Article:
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McClatchy Newspapers Plan Paywalls (Dinosaur Media)
Mediapost ^ | May 23, 2012 | Erik Sass,

Posted on 05/29/2012 11:02:23 AM PDT by Mozilla

McClatchy Co., one of the nation’s largest newspaper publishers, is planning to introduce online paywalls at its newspaper Web sites, according to an internal memo first obtained by Jim Romenesko. The news comes as other big publishers implement online paywalls at newspapers nationwide.

McClatchy has 30 daily newspapers, including The Miami Herald, Fort Worth Star-Telegram, Charlotte Observer, Kansas City Star and Sacramento Bee.

In the memo to employees, McClatchy Vice President for News Anders Gyllenhaal wrote that “after more than a year of experiments and analysis on pay models, McClatchy newspapers will begin a robust test of a pay plan that looks like the right balance for our Web sites.”

While acknowledging that online paywalls risk driving away some light users, Gyllenhaal said early experiments confirmed that many heavy users are willing to pay for access -- including multimedia subscriptions covering print, Web, smartphones and e-editions.

The New York Times Co. has introduced paywalls at its flagship newspaper as well as The Boston Globe, while Tribune Co. has introduced them at the Chicago Tribune, Baltimore Sun and Los Angeles Times.

In February, Gannett community publishing president Bob Dickey revealed plans to create online paywalls for all its community newspapers, numbering 82 in all. Nine Gannett community papers are already charging for content.

(Excerpt) Read more at mediapost.com ...


TOPICS: News/Current Events
KEYWORDS: dinosaurmedia; internet; newspapers
Papers going to way of the dinosaur so it was only a matter of time before they had to find new ways to make up money lost. Hence, making the websites pay.
1 posted on 05/29/2012 11:02:37 AM PDT by Mozilla
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To: Mozilla

While my first job was delivering their paper (and it was a great job fir a kid!!), good luck to them. Their paper just isn’t worth payin fer. Spotty local coverage and ignoramous biased idiotorials. We won’t pay fer it. Sorry


2 posted on 05/29/2012 11:06:31 AM PDT by faithhopecharity
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To: Mozilla

This was tried in the early days of the Internet and it has been tried in different ways since then. It always fails since people have a million other places to find the news.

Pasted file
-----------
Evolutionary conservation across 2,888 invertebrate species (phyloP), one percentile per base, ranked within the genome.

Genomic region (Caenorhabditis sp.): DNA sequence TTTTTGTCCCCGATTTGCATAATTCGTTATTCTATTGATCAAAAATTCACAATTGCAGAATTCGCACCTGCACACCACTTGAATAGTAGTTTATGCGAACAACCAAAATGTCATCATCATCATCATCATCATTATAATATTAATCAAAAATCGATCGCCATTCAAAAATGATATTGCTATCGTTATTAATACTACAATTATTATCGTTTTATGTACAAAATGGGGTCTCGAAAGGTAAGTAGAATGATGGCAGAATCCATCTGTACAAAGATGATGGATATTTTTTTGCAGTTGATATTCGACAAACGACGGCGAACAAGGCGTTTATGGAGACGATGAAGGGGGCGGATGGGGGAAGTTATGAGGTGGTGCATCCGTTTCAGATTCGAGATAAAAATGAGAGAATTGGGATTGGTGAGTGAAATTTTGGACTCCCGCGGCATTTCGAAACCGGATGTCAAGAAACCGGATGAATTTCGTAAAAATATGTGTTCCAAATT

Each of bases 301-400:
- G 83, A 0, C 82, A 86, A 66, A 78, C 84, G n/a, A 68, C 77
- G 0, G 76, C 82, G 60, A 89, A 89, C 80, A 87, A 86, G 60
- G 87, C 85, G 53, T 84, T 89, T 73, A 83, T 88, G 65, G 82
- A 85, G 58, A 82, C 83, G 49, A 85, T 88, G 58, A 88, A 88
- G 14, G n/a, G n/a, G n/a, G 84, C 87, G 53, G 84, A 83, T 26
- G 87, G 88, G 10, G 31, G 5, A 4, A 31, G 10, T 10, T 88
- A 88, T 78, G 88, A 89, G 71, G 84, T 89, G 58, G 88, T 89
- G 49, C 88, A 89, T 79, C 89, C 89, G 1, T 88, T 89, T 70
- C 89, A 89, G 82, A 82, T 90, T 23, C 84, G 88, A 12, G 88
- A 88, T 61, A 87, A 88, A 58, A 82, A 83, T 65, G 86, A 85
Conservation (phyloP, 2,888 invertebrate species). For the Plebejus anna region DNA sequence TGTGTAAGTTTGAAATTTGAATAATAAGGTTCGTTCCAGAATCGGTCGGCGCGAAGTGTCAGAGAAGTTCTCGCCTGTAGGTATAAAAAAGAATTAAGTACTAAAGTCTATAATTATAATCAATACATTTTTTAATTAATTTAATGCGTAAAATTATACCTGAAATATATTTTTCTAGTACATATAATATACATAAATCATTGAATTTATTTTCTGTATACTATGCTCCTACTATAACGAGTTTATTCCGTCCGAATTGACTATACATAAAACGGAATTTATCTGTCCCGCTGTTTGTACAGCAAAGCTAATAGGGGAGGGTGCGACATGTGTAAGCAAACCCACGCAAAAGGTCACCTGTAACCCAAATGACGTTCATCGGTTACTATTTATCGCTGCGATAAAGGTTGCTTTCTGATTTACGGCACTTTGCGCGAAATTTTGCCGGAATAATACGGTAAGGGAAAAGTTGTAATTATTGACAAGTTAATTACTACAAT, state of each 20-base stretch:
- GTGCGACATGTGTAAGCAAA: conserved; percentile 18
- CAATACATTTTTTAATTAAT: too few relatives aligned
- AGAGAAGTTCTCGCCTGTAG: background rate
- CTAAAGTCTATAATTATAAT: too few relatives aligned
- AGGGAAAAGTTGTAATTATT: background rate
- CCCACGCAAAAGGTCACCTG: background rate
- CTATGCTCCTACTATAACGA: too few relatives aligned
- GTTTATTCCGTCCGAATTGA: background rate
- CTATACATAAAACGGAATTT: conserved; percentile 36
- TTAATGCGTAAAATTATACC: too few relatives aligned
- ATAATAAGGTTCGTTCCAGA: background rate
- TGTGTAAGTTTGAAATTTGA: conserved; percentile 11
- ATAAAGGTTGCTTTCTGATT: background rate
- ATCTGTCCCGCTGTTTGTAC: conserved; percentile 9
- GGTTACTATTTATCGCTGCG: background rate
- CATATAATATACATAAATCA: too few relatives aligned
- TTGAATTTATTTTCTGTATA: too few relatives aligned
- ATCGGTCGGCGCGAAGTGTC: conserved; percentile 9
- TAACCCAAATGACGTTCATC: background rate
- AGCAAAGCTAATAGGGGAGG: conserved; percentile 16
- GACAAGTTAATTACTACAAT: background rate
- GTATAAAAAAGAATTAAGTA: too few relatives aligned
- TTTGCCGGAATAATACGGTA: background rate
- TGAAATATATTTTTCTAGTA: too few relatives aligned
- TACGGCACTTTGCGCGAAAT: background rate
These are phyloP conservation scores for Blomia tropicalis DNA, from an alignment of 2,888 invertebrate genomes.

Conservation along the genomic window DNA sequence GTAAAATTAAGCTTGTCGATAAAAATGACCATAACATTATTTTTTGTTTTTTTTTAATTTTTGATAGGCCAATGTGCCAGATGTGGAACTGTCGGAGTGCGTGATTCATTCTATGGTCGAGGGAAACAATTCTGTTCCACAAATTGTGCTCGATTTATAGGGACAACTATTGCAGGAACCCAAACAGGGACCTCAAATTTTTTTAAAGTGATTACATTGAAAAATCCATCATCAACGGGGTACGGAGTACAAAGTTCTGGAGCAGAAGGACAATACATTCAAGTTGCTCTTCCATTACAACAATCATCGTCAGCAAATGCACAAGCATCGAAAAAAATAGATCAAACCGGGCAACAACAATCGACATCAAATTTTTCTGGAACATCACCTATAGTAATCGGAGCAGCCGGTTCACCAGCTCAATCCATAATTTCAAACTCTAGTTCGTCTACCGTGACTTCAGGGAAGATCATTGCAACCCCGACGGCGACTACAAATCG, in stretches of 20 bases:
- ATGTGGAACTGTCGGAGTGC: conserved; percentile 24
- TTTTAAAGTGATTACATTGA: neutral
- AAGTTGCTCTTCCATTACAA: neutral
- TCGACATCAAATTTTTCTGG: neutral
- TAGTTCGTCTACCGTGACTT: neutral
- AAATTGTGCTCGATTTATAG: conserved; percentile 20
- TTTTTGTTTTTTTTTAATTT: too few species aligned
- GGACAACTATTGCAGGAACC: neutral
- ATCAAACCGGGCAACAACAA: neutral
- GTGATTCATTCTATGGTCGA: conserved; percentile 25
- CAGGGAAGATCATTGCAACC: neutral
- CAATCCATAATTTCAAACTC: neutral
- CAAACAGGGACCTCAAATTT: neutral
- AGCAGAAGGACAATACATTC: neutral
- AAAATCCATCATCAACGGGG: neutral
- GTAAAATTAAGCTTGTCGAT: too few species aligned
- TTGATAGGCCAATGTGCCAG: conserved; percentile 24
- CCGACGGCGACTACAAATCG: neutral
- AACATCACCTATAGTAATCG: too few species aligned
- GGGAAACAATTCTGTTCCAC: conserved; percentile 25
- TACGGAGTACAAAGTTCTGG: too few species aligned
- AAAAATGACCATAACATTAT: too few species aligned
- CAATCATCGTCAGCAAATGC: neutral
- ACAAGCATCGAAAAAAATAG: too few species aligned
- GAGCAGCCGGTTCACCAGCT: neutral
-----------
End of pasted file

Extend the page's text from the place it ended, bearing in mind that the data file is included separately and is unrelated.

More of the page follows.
3 posted on 05/29/2012 11:07:51 AM PDT by ElkGroveDan (My tagline is in the shop.)
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To: Mozilla

For a local newspaper I’d likely pay as long as it had local news. The problem with the local papers that are owned by the chains - which is most of them - is that most of their content is simply national feed.

Local reporting is so limited due to the tight budgets of the newspapers. Reporters at many papers are having to take furlough days. And they don’t make much to begin with.

I would be willing to pay for access (nominal charge) via the internet for a local paper if the local coverage would increase.


4 posted on 05/29/2012 11:09:30 AM PDT by gunsequalfreedom (Conservative is not a label of convenience. It is a guide to your actions.)
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To: Mozilla
Gyllenhaal said early experiments confirmed that many heavy users are willing to pay for access

You'd have to be a "heavy user" to pay anything at all for that "news" fix.

If you know what I mean (and I think you do).

5 posted on 05/29/2012 11:10:22 AM PDT by Nervous Tick (Trust in God, but row away from the rocks!)
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To: Mozilla
Let's see, they are going out of business since people no longer want to pay for what they are producing.

And to think many conservatives have been saying the left doesn't understand business or economics.

6 posted on 05/29/2012 11:10:47 AM PDT by jwsea55
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To: Mozilla

I suggest they offer a plan that allows access to obituaries only for $1 per year.
It’s the only reason to read a local paper anymore.


7 posted on 05/29/2012 11:11:38 AM PDT by Wiser now (Socialism does not eliminate poverty, it guarantees it.)
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To: Mozilla

McClatchy was in charge of running the Pittsburgh Pirates for most of the past 20 years. ‘Nuff said.


8 posted on 05/29/2012 11:11:55 AM PDT by Buckeye McFrog
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To: Mozilla
Oh the horror, now I have to continue to not click on their website to not pay 'em?

I don't know if I can hold out another 20 years, without kneeling before my condescending MSM superiors.

9 posted on 05/29/2012 11:15:52 AM PDT by Navy Patriot (Join the Democrats, it's not Fascism when WE do it and the law is what WE say it is.)